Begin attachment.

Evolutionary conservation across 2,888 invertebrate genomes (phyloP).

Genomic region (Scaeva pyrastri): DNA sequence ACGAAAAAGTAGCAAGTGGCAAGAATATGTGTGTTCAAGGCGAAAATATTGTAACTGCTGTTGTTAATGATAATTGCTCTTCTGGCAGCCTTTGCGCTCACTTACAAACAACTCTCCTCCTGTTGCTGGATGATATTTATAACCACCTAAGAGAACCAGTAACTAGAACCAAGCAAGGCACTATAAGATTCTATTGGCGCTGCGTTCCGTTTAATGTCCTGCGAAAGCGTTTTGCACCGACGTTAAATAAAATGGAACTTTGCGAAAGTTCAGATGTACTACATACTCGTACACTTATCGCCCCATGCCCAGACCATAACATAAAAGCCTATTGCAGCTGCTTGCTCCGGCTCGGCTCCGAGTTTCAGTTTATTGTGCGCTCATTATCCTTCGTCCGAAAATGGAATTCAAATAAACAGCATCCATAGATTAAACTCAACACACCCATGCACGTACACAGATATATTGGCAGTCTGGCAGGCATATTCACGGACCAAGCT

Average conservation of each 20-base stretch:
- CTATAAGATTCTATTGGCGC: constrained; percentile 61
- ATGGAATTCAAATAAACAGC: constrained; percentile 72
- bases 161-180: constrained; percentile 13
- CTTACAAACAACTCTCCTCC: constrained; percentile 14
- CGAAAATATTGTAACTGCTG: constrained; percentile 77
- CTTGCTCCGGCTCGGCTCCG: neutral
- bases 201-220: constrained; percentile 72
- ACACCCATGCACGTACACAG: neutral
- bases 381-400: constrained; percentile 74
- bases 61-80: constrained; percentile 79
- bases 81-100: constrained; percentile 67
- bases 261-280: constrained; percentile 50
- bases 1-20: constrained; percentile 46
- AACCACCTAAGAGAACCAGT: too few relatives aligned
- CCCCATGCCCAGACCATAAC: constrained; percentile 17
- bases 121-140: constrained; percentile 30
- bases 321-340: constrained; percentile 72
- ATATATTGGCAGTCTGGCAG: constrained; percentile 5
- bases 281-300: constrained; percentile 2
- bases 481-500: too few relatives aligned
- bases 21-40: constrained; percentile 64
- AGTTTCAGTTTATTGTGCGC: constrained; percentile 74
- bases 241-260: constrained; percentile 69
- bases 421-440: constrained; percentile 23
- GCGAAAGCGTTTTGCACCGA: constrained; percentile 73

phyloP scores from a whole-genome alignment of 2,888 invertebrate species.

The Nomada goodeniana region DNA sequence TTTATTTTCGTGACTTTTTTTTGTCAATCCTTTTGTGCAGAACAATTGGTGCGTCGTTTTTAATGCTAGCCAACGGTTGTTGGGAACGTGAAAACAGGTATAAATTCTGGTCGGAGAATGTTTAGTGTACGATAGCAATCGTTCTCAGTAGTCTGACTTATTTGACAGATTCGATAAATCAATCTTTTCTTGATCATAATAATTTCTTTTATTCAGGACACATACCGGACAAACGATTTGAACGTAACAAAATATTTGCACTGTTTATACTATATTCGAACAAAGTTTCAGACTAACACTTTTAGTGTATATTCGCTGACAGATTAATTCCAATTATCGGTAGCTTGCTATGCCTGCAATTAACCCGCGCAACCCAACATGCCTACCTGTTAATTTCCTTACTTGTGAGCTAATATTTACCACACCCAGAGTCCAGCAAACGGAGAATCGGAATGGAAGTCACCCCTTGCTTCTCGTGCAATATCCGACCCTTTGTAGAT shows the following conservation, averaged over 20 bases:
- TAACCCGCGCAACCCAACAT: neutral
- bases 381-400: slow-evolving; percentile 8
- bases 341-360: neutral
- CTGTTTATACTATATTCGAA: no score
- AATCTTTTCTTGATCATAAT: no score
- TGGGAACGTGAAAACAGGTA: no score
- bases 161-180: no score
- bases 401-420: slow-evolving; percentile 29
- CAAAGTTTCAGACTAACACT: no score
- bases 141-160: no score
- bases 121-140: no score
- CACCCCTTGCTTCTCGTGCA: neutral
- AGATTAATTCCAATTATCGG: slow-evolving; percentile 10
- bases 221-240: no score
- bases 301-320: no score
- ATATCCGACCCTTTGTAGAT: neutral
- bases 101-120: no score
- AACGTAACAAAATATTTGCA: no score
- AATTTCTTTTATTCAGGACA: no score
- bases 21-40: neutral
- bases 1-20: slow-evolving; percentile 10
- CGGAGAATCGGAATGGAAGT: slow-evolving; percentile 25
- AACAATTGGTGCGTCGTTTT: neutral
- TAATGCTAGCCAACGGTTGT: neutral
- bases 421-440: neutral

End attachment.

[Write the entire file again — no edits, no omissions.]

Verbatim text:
Evolutionary conservation across 2,888 invertebrate genomes (phyloP).

Genomic region (Scaeva pyrastri): DNA sequence ACGAAAAAGTAGCAAGTGGCAAGAATATGTGTGTTCAAGGCGAAAATATTGTAACTGCTGTTGTTAATGATAATTGCTCTTCTGGCAGCCTTTGCGCTCACTTACAAACAACTCTCCTCCTGTTGCTGGATGATATTTATAACCACCTAAGAGAACCAGTAACTAGAACCAAGCAAGGCACTATAAGATTCTATTGGCGCTGCGTTCCGTTTAATGTCCTGCGAAAGCGTTTTGCACCGACGTTAAATAAAATGGAACTTTGCGAAAGTTCAGATGTACTACATACTCGTACACTTATCGCCCCATGCCCAGACCATAACATAAAAGCCTATTGCAGCTGCTTGCTCCGGCTCGGCTCCGAGTTTCAGTTTATTGTGCGCTCATTATCCTTCGTCCGAAAATGGAATTCAAATAAACAGCATCCATAGATTAAACTCAACACACCCATGCACGTACACAGATATATTGGCAGTCTGGCAGGCATATTCACGGACCAAGCT

Average conservation of each 20-base stretch:
- CTATAAGATTCTATTGGCGC: constrained; percentile 61
- ATGGAATTCAAATAAACAGC: constrained; percentile 72
- bases 161-180: constrained; percentile 13
- CTTACAAACAACTCTCCTCC: constrained; percentile 14
- CGAAAATATTGTAACTGCTG: constrained; percentile 77
- CTTGCTCCGGCTCGGCTCCG: neutral
- bases 201-220: constrained; percentile 72
- ACACCCATGCACGTACACAG: neutral
- bases 381-400: constrained; percentile 74
- bases 61-80: constrained; percentile 79
- bases 81-100: constrained; percentile 67
- bases 261-280: constrained; percentile 50
- bases 1-20: constrained; percentile 46
- AACCACCTAAGAGAACCAGT: too few relatives aligned
- CCCCATGCCCAGACCATAAC: constrained; percentile 17
- bases 121-140: constrained; percentile 30
- bases 321-340: constrained; percentile 72
- ATATATTGGCAGTCTGGCAG: constrained; percentile 5
- bases 281-300: constrained; percentile 2
- bases 481-500: too few relatives aligned
- bases 21-40: constrained; percentile 64
- AGTTTCAGTTTATTGTGCGC: constrained; percentile 74
- bases 241-260: constrained; percentile 69
- bases 421-440: constrained; percentile 23
- GCGAAAGCGTTTTGCACCGA: constrained; percentile 73

phyloP scores from a whole-genome alignment of 2,888 invertebrate species.

The Nomada goodeniana region DNA sequence TTTATTTTCGTGACTTTTTTTTGTCAATCCTTTTGTGCAGAACAATTGGTGCGTCGTTTTTAATGCTAGCCAACGGTTGTTGGGAACGTGAAAACAGGTATAAATTCTGGTCGGAGAATGTTTAGTGTACGATAGCAATCGTTCTCAGTAGTCTGACTTATTTGACAGATTCGATAAATCAATCTTTTCTTGATCATAATAATTTCTTTTATTCAGGACACATACCGGACAAACGATTTGAACGTAACAAAATATTTGCACTGTTTATACTATATTCGAACAAAGTTTCAGACTAACACTTTTAGTGTATATTCGCTGACAGATTAATTCCAATTATCGGTAGCTTGCTATGCCTGCAATTAACCCGCGCAACCCAACATGCCTACCTGTTAATTTCCTTACTTGTGAGCTAATATTTACCACACCCAGAGTCCAGCAAACGGAGAATCGGAATGGAAGTCACCCCTTGCTTCTCGTGCAATATCCGACCCTTTGTAGAT shows the following conservation, averaged over 20 bases:
- TAACCCGCGCAACCCAACAT: neutral
- bases 381-400: slow-evolving; percentile 8
- bases 341-360: neutral
- CTGTTTATACTATATTCGAA: no score
- AATCTTTTCTTGATCATAAT: no score
- TGGGAACGTGAAAACAGGTA: no score
- bases 161-180: no score
- bases 401-420: slow-evolving; percentile 29
- CAAAGTTTCAGACTAACACT: no score
- bases 141-160: no score
- bases 121-140: no score
- CACCCCTTGCTTCTCGTGCA: neutral
- AGATTAATTCCAATTATCGG: slow-evolving; percentile 10
- bases 221-240: no score
- bases 301-320: no score
- ATATCCGACCCTTTGTAGAT: neutral
- bases 101-120: no score
- AACGTAACAAAATATTTGCA: no score
- AATTTCTTTTATTCAGGACA: no score
- bases 21-40: neutral
- bases 1-20: slow-evolving; percentile 10
- CGGAGAATCGGAATGGAAGT: slow-evolving; percentile 25
- AACAATTGGTGCGTCGTTTT: neutral
- TAATGCTAGCCAACGGTTGT: neutral
- bases 421-440: neutral